Ruona Meyer, manager, Africa Initiative Solutions Journalism Network (SJN) has said that the Solutions Journalism Africa Initiative (SJAI) implemented across newsrooms in the country in the last three years has been very impactful in inspiring policies, and positive change, particularly in communities grappling with various social problems.
The SJAI project implemented with support from the SJN USA since 2021, has trained and supported newsroom and freelance journalists, student journalists and journalism educators across Nigeria to investigate and report on how people are responding to various social problems.
This is helping to address the predominant trend of problem-focused reporting that is contributing to news avoidance by audiences, according to a report by the Reuters Institute for Journalism.
Speaking at the SJAI close-out event organised by the Nigeria Healthwatch in Abuja on Thursday, Meyer said the project exceeded expectations.
“When we started, we did not expect that we would be affecting policymakers in villages, we did not envisage that there will be policymakers who would be collaborating closer with newsrooms and be more open to being interviewed. We did not anticipate the level of awards journalists will get,” she said.
She informed me that the project has seen a collaboration with 60 newsrooms across four countries in the last three years including Kenya Rwanda, Uganda and Nigeria.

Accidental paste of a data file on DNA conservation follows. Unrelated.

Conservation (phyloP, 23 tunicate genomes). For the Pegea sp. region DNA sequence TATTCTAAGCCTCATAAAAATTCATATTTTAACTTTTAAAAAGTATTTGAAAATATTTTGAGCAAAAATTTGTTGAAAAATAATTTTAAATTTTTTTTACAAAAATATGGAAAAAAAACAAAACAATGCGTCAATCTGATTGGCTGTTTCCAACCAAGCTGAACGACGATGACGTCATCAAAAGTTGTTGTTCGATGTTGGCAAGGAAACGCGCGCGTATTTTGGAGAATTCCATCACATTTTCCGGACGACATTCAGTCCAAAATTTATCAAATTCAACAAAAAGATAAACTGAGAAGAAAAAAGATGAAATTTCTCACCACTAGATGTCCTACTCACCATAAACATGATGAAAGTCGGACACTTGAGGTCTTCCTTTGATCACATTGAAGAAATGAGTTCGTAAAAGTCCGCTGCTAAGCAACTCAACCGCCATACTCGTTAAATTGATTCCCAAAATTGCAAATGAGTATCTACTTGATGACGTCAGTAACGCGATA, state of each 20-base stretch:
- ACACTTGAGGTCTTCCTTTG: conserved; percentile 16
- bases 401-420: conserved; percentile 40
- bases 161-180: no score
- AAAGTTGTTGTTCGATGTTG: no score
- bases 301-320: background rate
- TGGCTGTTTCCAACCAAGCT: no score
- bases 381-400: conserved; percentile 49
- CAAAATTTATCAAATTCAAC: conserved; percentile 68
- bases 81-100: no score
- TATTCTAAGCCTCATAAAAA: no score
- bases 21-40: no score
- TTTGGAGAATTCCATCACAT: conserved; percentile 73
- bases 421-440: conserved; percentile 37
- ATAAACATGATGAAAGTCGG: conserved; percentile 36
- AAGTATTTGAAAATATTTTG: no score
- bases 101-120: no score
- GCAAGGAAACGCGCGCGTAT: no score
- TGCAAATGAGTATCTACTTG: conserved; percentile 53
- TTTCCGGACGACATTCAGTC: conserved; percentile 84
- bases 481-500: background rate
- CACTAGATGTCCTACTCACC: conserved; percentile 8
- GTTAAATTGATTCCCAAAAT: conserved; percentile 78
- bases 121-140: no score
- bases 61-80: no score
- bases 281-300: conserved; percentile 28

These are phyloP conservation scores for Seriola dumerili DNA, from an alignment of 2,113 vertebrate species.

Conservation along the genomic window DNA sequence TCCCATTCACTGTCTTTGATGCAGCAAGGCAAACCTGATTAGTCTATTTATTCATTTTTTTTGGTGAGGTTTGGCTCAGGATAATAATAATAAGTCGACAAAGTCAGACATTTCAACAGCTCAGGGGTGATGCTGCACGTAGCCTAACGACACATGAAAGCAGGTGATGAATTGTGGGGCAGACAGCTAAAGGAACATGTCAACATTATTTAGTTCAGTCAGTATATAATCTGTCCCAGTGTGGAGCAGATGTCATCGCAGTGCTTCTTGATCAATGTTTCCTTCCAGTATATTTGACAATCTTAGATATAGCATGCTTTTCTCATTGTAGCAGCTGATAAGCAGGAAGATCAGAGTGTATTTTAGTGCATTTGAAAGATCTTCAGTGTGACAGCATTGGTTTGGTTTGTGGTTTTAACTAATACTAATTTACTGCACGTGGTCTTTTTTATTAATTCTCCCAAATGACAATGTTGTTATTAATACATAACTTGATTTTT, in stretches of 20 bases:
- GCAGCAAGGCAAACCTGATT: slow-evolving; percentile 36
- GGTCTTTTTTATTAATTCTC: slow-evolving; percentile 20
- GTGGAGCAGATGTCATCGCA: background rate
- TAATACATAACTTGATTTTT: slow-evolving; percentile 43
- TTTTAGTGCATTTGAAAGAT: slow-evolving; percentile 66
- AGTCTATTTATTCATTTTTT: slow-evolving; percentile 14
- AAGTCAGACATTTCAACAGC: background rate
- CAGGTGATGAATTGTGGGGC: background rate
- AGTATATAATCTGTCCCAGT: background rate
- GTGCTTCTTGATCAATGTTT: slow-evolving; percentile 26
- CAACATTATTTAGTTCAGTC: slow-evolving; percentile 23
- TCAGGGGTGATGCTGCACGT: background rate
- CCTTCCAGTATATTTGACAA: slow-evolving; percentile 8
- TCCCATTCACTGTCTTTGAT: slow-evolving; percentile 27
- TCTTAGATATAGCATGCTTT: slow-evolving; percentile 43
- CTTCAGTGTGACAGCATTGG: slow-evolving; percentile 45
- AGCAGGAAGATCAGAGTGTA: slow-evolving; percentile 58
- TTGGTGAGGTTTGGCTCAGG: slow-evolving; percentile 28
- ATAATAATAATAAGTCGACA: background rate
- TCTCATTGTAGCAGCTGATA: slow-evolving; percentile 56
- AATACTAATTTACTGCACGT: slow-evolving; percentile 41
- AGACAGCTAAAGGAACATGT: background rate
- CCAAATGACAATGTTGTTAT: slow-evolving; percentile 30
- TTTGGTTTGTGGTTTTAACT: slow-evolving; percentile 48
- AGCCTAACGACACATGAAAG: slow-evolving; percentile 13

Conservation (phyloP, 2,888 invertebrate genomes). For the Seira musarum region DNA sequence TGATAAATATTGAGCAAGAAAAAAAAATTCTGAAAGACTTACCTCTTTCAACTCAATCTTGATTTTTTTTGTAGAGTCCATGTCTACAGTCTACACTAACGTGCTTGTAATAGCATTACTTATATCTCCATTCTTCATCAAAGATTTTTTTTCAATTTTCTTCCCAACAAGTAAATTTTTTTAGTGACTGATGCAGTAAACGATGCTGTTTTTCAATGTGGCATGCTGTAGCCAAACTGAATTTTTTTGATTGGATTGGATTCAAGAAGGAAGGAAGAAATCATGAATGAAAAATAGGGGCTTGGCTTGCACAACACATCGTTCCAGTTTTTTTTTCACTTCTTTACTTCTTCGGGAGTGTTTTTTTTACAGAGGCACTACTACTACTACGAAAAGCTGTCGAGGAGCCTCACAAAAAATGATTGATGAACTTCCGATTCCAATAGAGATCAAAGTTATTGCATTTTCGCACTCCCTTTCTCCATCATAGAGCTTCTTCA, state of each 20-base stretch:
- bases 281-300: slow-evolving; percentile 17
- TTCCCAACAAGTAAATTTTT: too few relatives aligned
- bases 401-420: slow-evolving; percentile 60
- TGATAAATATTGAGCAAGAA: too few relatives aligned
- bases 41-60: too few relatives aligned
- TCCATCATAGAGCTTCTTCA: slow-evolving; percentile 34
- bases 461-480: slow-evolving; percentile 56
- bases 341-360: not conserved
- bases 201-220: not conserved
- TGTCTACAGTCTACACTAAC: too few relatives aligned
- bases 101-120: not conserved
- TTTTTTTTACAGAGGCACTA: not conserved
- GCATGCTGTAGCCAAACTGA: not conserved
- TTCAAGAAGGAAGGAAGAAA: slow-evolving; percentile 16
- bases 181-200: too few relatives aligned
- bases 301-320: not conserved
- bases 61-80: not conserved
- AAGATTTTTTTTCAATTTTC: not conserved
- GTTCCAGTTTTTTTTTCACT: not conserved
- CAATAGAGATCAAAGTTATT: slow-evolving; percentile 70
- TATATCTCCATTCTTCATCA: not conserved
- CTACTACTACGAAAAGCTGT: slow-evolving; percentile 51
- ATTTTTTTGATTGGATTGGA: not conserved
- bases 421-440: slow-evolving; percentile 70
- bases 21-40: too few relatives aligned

In Nigeria, the network and it’s implementing partners Nigeria Healthwatch and Science Africa have collaborated with 30 media organisations, forming three cohorts of newsrooms, and engaging 90 journalists. The close-out event is to showcase what the newsrooms have done.
As the project ends, Meyer said the network will look for other ways to continue the collaboration and sustain the goal of pushing a narrative that is not focused on amplifying only problems about the West African continent but has inclusive reporting that does not only talk about what is wrong with society but talks about who should be held accountable and what can be done.
She urged journalists to continue to use their platforms to make a good impact in the country.
Also speaking, the Managing Director, Nigeria Health Watch, Vivianne Ihekweazu, stressed that solution Journalism is a key instrument in changing the narrative of news reportage in the country.
She said instituting the practice of solutions journalism is giving people a sense of hope, as journalists have become empowered to produce impactful stories that inspire change.
“We feel that the practice of Solutions Journalism will spread organically through newsrooms we have trained and through higher institutions, with universities now including in their curriculum solutions-oriented reporting so that future journalists are able to now report themselves solutions to issues faced in Nigeria and not just leaving it to the usual way we see the news as negative.”
Speaking further on the impact she said, “We have had over 250 solutions stories published, with over 100 of them indexed. while this is commendable, we will continue to focus on the impact made.”
The event featured conversations with leaders and the journalists who participated in the project. It also provided an informal platform for participants to engage, network and share ideas around propagating solutions journalism across Nigeria.